Women Mathematicians.
October 9, 2002 12:47 PM   Subscribe

Women Mathematicians. With numerous biographies and photographs, this website indexes the many contributions that women have made to the field of mathematics. From Pythagoras' wife Theano and martyr Hypatia, also notable are the first female computer programmer and the first female Ph.D. recipient.
posted by moz (17 comments total)
Ph.D. in mathematics, i should clarify.
posted by moz at 12:48 PM on October 9, 2002

About as good as could be asked for from a college-student project, but should be supplemented with the much more comprehensive Association for Women in Mathematics biography page; the Canadian Mathematical Society has a similar page.
posted by languagehat at 1:00 PM on October 9, 2002

The site's creator is a professor.
posted by MrMoonPie at 1:05 PM on October 9, 2002

It always struck me as odd that there aren't more female mathematicians and computer programmers. Neither job requires great physical strength. Both require an analytical mind, attention to detail and perseverance, areas in which women are at least as good as men.

Maybe women crave more social interaction than either of these jobs typically provides? I don't know about mathematicians, but I have a feeling the Internet is making social skills more important for programmers. Hopefully we'll see more females in the field before long.
posted by Triplanetary at 1:09 PM on October 9, 2002

Ah, but mathematics also requires some things that women have, historically, *always* been short of: leisure and access to instruction. Not matter how bright or talented you may be, it's difficult to contribute to the history of ideas, mathematical or otherwise, if you have been married off at a young age, and are trying to run a household that includes a number of children. Not to mention that even if you manage to avoid marriage and childbearing, you still are barred from higher education.

I think we'll see many more women in the sciences and mathematics in the next few decades, much as (at least where I live) women make up around an even 50% of entering classes in law and medicine.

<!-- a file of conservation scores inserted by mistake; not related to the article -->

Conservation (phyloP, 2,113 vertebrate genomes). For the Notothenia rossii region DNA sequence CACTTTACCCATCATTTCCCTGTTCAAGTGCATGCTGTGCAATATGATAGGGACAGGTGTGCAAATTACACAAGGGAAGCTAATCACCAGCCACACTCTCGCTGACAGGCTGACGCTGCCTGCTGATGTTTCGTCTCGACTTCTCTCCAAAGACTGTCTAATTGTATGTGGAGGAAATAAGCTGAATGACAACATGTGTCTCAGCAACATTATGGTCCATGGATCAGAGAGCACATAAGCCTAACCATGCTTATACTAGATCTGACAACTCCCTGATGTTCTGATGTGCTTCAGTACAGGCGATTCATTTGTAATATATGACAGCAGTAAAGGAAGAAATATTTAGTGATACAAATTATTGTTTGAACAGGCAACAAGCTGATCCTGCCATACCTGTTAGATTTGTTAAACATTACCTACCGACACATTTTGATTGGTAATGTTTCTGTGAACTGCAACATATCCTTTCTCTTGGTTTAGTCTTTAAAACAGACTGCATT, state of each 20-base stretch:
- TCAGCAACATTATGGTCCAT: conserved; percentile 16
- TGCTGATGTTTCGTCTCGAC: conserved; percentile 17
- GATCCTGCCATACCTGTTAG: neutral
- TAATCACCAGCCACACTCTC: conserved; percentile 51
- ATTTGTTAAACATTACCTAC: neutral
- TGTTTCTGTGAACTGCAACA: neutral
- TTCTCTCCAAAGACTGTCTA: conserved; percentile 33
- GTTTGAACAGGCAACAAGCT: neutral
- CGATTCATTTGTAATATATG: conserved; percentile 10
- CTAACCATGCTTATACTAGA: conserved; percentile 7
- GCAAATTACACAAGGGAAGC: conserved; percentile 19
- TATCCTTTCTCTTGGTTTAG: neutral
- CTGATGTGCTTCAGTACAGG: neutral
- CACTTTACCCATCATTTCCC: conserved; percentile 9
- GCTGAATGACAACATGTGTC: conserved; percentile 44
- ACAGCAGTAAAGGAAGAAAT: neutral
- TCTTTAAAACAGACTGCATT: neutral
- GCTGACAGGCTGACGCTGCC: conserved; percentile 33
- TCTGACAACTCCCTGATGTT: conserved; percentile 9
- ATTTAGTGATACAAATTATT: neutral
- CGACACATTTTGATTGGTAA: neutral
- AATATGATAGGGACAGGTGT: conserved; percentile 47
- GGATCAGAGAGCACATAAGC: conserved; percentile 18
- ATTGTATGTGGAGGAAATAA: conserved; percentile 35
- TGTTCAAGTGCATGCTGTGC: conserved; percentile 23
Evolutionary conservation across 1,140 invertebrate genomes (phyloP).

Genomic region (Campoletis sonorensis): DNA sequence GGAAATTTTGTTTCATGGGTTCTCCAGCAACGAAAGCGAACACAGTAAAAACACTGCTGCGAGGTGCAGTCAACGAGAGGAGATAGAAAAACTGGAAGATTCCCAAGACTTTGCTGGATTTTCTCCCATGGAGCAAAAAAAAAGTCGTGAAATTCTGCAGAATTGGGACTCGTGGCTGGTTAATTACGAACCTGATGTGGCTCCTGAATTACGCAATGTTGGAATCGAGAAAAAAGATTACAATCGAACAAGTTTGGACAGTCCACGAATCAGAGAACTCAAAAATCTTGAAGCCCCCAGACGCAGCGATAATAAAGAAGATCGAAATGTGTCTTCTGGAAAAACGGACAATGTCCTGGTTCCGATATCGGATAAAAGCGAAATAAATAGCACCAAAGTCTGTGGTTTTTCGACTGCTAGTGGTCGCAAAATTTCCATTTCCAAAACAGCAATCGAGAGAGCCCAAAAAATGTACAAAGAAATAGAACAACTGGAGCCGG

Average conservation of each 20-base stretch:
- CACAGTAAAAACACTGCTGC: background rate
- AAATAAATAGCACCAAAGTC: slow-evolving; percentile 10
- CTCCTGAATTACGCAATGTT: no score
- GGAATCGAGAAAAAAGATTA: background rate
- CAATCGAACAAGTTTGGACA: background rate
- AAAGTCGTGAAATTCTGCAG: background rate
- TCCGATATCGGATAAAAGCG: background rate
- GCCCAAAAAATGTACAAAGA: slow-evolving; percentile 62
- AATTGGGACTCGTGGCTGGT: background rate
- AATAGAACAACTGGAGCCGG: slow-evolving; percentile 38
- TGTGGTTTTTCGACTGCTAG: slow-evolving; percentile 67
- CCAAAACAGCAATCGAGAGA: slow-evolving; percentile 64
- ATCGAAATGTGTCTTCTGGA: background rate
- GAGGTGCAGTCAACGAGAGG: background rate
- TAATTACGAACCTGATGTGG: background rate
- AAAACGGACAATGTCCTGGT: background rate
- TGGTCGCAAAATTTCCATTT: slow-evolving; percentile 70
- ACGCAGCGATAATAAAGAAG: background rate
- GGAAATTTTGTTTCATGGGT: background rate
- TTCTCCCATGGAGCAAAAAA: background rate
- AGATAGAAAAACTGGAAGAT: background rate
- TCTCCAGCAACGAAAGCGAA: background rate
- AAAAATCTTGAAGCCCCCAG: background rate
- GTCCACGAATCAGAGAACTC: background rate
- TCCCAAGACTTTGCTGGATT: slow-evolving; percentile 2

posted by jokeefe at 1:37 PM on October 9, 2002

To clarify: my comments were meant to address the historic inequity in the numbers of female scientists. That said, remember that it really isn't that long a period of time since doors were opened to women in sciences and mathematics--less than a hundred years, and some would say far less than that: social regulation doesn't always need to be accomplished with quotas and rules forbidding woment to attend University. With more role models (a phrase I dislike, but there you go) and examples to follow, I think we will see more women moving into the field.
posted by jokeefe at 1:42 PM on October 9, 2002

Though mathematics may sound different, I think we have the same problem with there not being enough women in maths (or rather amongst the top) as with artists, writers etc. It's a question of assertive, even aggressive action which is discouraged subtly from an early age. Top level (Fermatt stuff level to use a phrase) needs the sort of brashness which somehow or other our society has either denied girls through direct and indirect action or has associated with inherent male behaviour to an extent that it thwarts the large numbers that beget the greats. For me it's a bit like the Swedish tennis boom in the 80's following the Borg years. Only when you get everybody doing it do you get some greats (and of course there weren't any great Swedish women tennis players). I don't know if it's an agressiveness of thought and stimulus and opportunity which is the problem, but as a teacher, I've had this discussion many a time and it's not just maths. You can easily find studies about how children are even held and talked to differently from days old according to their sex and what I've seen this is true in practice, so can these areas of knowledge be sought to thrive? The women in the article, though important, are unfortunately exceptions and evidence of the great waste of brains there has been, is and will be in the foreseeable future. I have to admit I'm at an end and would love to hear a good discussion here.
posted by Zootoon at 3:44 PM on October 9, 2002

As far as repesentation of women in maths goes, this study looked at enrollment in Canadian engineering, computer science and math programs from 1972-1995. I was surprised to find that although the total number of students studying math was low -- less than 2% of total university enrollment -- about 40% of undergrads, 30% of masters students, and 21% of doctoral students in math were women as of 1995, up from 30%, 23% and 8% respectively in 1972. And in some fields using applied math, such as chemical engineering, more than 50% of a class may be composed of women (this is the case at U of T, anyway).